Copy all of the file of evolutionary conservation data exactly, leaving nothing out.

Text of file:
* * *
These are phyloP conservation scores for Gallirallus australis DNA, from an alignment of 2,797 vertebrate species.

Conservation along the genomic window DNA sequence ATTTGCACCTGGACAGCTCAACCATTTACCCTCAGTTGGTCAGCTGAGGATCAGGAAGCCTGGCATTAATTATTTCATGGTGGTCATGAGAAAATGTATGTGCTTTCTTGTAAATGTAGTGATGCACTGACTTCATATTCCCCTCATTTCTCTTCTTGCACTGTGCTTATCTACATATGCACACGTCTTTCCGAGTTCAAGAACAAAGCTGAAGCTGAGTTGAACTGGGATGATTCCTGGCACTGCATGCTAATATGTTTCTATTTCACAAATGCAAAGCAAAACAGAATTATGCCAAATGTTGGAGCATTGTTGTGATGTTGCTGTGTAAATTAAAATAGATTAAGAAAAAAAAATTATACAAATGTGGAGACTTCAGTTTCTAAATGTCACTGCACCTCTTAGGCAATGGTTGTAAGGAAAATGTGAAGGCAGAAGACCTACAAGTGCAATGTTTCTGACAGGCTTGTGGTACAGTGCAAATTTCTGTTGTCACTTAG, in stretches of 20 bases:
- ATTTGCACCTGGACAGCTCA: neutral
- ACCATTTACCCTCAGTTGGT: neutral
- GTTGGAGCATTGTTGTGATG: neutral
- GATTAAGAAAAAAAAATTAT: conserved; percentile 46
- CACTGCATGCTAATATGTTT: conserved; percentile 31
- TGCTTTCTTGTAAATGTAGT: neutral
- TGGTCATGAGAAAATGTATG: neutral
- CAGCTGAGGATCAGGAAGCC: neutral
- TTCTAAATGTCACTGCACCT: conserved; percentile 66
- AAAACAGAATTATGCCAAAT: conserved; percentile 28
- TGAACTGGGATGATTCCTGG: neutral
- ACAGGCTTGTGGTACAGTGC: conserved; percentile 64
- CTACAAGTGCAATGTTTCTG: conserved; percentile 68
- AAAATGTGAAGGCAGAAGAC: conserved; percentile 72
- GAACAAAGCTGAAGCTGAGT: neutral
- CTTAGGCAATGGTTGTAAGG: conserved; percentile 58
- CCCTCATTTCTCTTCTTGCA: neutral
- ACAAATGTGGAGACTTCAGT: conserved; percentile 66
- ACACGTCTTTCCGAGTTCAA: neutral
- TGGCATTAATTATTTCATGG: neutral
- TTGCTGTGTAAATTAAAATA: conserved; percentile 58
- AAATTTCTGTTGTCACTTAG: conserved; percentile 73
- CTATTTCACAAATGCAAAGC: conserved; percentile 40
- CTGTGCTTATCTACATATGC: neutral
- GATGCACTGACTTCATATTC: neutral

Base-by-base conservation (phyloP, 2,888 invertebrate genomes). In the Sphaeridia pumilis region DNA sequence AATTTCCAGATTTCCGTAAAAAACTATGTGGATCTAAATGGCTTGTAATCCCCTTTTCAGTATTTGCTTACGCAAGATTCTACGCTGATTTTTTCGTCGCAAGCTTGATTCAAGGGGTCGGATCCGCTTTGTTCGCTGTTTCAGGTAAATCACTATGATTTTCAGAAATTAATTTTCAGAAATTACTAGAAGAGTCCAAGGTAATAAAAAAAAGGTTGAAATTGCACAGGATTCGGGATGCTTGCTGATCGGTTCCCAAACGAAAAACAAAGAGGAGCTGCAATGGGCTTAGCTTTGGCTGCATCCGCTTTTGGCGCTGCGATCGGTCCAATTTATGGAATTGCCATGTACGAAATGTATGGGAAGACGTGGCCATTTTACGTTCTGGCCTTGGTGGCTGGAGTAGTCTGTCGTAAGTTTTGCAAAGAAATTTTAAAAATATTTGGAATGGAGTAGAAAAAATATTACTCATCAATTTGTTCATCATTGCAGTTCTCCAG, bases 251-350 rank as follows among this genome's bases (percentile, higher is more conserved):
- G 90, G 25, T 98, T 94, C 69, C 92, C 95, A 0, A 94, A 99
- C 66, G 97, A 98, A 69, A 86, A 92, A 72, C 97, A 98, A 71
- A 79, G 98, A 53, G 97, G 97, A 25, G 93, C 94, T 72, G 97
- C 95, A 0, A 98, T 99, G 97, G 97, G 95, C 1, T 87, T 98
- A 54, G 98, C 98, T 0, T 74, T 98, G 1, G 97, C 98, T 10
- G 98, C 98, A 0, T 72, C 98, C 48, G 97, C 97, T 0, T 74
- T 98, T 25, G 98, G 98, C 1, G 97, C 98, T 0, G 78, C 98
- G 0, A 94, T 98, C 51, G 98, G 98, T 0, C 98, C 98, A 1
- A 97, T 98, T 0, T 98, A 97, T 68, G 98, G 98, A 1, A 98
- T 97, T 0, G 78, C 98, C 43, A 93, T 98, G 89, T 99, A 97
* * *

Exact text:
These are phyloP conservation scores for Gallirallus australis DNA, from an alignment of 2,797 vertebrate species.

Conservation along the genomic window DNA sequence ATTTGCACCTGGACAGCTCAACCATTTACCCTCAGTTGGTCAGCTGAGGATCAGGAAGCCTGGCATTAATTATTTCATGGTGGTCATGAGAAAATGTATGTGCTTTCTTGTAAATGTAGTGATGCACTGACTTCATATTCCCCTCATTTCTCTTCTTGCACTGTGCTTATCTACATATGCACACGTCTTTCCGAGTTCAAGAACAAAGCTGAAGCTGAGTTGAACTGGGATGATTCCTGGCACTGCATGCTAATATGTTTCTATTTCACAAATGCAAAGCAAAACAGAATTATGCCAAATGTTGGAGCATTGTTGTGATGTTGCTGTGTAAATTAAAATAGATTAAGAAAAAAAAATTATACAAATGTGGAGACTTCAGTTTCTAAATGTCACTGCACCTCTTAGGCAATGGTTGTAAGGAAAATGTGAAGGCAGAAGACCTACAAGTGCAATGTTTCTGACAGGCTTGTGGTACAGTGCAAATTTCTGTTGTCACTTAG, in stretches of 20 bases:
- ATTTGCACCTGGACAGCTCA: neutral
- ACCATTTACCCTCAGTTGGT: neutral
- GTTGGAGCATTGTTGTGATG: neutral
- GATTAAGAAAAAAAAATTAT: conserved; percentile 46
- CACTGCATGCTAATATGTTT: conserved; percentile 31
- TGCTTTCTTGTAAATGTAGT: neutral
- TGGTCATGAGAAAATGTATG: neutral
- CAGCTGAGGATCAGGAAGCC: neutral
- TTCTAAATGTCACTGCACCT: conserved; percentile 66
- AAAACAGAATTATGCCAAAT: conserved; percentile 28
- TGAACTGGGATGATTCCTGG: neutral
- ACAGGCTTGTGGTACAGTGC: conserved; percentile 64
- CTACAAGTGCAATGTTTCTG: conserved; percentile 68
- AAAATGTGAAGGCAGAAGAC: conserved; percentile 72
- GAACAAAGCTGAAGCTGAGT: neutral
- CTTAGGCAATGGTTGTAAGG: conserved; percentile 58
- CCCTCATTTCTCTTCTTGCA: neutral
- ACAAATGTGGAGACTTCAGT: conserved; percentile 66
- ACACGTCTTTCCGAGTTCAA: neutral
- TGGCATTAATTATTTCATGG: neutral
- TTGCTGTGTAAATTAAAATA: conserved; percentile 58
- AAATTTCTGTTGTCACTTAG: conserved; percentile 73
- CTATTTCACAAATGCAAAGC: conserved; percentile 40
- CTGTGCTTATCTACATATGC: neutral
- GATGCACTGACTTCATATTC: neutral

Base-by-base conservation (phyloP, 2,888 invertebrate genomes). In the Sphaeridia pumilis region DNA sequence AATTTCCAGATTTCCGTAAAAAACTATGTGGATCTAAATGGCTTGTAATCCCCTTTTCAGTATTTGCTTACGCAAGATTCTACGCTGATTTTTTCGTCGCAAGCTTGATTCAAGGGGTCGGATCCGCTTTGTTCGCTGTTTCAGGTAAATCACTATGATTTTCAGAAATTAATTTTCAGAAATTACTAGAAGAGTCCAAGGTAATAAAAAAAAGGTTGAAATTGCACAGGATTCGGGATGCTTGCTGATCGGTTCCCAAACGAAAAACAAAGAGGAGCTGCAATGGGCTTAGCTTTGGCTGCATCCGCTTTTGGCGCTGCGATCGGTCCAATTTATGGAATTGCCATGTACGAAATGTATGGGAAGACGTGGCCATTTTACGTTCTGGCCTTGGTGGCTGGAGTAGTCTGTCGTAAGTTTTGCAAAGAAATTTTAAAAATATTTGGAATGGAGTAGAAAAAATATTACTCATCAATTTGTTCATCATTGCAGTTCTCCAG, bases 251-350 rank as follows among this genome's bases (percentile, higher is more conserved):
- G 90, G 25, T 98, T 94, C 69, C 92, C 95, A 0, A 94, A 99
- C 66, G 97, A 98, A 69, A 86, A 92, A 72, C 97, A 98, A 71
- A 79, G 98, A 53, G 97, G 97, A 25, G 93, C 94, T 72, G 97
- C 95, A 0, A 98, T 99, G 97, G 97, G 95, C 1, T 87, T 98
- A 54, G 98, C 98, T 0, T 74, T 98, G 1, G 97, C 98, T 10
- G 98, C 98, A 0, T 72, C 98, C 48, G 97, C 97, T 0, T 74
- T 98, T 25, G 98, G 98, C 1, G 97, C 98, T 0, G 78, C 98
- G 0, A 94, T 98, C 51, G 98, G 98, T 0, C 98, C 98, A 1
- A 97, T 98, T 0, T 98, A 97, T 68, G 98, G 98, A 1, A 98
- T 97, T 0, G 78, C 98, C 43, A 93, T 98, G 89, T 99, A 97